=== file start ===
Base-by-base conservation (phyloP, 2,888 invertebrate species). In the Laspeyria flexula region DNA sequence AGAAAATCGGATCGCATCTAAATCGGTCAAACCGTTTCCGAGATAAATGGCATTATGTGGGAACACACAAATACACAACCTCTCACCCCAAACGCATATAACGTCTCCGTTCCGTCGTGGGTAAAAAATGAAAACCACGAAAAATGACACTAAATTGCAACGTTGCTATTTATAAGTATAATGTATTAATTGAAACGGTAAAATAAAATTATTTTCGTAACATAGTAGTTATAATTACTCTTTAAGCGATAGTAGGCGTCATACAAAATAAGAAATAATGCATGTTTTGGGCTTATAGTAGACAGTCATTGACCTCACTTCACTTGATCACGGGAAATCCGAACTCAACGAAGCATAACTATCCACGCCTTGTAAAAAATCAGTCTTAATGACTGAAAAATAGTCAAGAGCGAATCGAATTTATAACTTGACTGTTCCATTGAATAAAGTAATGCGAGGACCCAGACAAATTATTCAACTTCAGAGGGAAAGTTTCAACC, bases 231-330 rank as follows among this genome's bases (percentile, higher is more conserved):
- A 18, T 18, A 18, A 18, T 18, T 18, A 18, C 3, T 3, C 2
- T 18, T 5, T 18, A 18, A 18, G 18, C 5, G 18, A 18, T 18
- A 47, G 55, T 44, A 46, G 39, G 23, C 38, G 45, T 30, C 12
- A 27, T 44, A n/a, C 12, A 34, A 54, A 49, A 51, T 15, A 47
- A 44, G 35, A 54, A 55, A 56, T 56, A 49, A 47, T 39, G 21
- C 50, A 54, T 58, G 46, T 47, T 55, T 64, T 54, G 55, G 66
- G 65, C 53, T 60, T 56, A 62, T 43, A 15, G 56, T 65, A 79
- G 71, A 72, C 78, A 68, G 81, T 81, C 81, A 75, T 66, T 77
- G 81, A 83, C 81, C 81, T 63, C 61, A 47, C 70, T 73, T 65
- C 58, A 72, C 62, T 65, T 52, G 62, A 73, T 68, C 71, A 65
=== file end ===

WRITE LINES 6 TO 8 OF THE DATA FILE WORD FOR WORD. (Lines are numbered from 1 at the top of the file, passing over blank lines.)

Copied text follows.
- A 44, G 35, A 54, A 55, A 56, T 56, A 49, A 47, T 39, G 21
- C 50, A 54, T 58, G 46, T 47, T 55, T 64, T 54, G 55, G 66
- G 65, C 53, T 60, T 56, A 62, T 43, A 15, G 56, T 65, A 79